Once it has developed the new technology to utilize all the unused capabilities, the vehicle is sent software updates over the air. 

As China works to dominate the global EV market, it already dominates the solar panel market.

It secured access to that technology from European manufacturers and then capitalized on the country’s cheap labour, power and abundant polysilicon supply to undercut competitors. 

China now controls 80% of the solar panel market and has plans to build more than 1,000 gigawatts of N-type cell capacity, the next generation after P-type, which will be 17 times the capacity of competitors.

This market dominance results in Chinese modules costing half that of those made in Europe and two-thirds less than U.S. panels.

Is it any wonder solar subsidies and tariffs are needed in Europe, USA and Australia in order to compete? 

When it comes to wind turbines, China controls nearly 60% of the global market, largely because it has been installing significant generating capacity and also because the country’s policy is to make renewable energy a foundation for economic growth.

In 2022, ten of the world’s top 15 wind turbine manufacturers were Chinese, and they delivered 56% of the units installed. Having provided two-thirds of the 156 GW of capacity installed last year, China’s global market share further increased. 

Western countries are trying to protect and grow domestic competitors to China in all three markets – EVs, solar panels and wind turbines.

From government investigations into Chinese manufacturers anticompetitive actions to installing high tariffs and outright restrictions on access to local markets, Western governments are battling a Chinese commercial invasion.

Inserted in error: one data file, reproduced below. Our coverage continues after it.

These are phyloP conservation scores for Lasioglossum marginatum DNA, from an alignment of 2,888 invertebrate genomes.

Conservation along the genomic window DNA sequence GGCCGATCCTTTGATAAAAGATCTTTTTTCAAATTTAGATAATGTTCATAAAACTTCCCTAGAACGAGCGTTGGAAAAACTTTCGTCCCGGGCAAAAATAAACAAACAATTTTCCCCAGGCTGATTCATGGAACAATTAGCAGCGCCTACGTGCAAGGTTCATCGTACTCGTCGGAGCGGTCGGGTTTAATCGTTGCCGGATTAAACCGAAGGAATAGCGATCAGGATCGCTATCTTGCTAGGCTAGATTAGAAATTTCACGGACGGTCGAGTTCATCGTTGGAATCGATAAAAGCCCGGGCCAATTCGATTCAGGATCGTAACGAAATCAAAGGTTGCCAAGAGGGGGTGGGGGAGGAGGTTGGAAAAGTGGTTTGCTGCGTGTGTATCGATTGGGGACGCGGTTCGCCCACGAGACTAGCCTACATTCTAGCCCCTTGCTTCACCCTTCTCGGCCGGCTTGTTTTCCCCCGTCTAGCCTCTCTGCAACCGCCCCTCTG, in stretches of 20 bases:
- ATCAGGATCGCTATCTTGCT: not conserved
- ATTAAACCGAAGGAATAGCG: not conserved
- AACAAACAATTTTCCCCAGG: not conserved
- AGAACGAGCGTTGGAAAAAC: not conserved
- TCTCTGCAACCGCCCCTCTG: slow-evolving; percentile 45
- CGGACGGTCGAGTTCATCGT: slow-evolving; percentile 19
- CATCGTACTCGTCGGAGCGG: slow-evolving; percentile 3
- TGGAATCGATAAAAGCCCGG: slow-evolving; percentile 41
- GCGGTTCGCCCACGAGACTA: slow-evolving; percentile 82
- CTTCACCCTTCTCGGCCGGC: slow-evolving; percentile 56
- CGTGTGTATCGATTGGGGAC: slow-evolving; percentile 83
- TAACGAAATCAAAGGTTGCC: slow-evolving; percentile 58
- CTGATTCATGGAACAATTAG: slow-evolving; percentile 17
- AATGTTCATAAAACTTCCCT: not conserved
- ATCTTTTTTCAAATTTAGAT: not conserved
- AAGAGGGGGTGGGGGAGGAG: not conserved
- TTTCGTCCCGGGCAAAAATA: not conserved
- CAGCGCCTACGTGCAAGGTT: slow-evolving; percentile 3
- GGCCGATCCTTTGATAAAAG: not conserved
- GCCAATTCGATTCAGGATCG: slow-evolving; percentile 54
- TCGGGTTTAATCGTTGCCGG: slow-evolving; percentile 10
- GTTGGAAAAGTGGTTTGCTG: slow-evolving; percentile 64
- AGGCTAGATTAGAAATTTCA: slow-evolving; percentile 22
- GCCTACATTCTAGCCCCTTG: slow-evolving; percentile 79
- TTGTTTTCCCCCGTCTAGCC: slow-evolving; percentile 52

At risk are jobs, capital investments and tax revenues, along with potential national security implications.

Recent renewable energy market slowdowns and turmoil have only helped strengthen China’s hand as its actions are blessed by its government, which is looking to the long-term for these industries to underpin the country’s economy. 

This economic policy battle will generate unintended consequences that we will only see when they emerge. The biggest loser will be Western consumers forced to buy more expensive items once China has achieved total market dominance.  

Governments, businesses and consumers should stop buying Communist China’s products whenever it’s possible to do so.

Instead, we should be buying locally made alternatives or from countries that share our values and do not pose a threat to our security.

As someone recently observed, every dollar we spend buying Communist China’s products buys them a bullet they may well use against us one day!

This article initially appeared in The Maritime Executive newsletter. Minor amendments have been made including additional commentary. See their website at: https://www.maritime-executive.com Images/cartoon courtesy of BYD, Getty and John Spooner.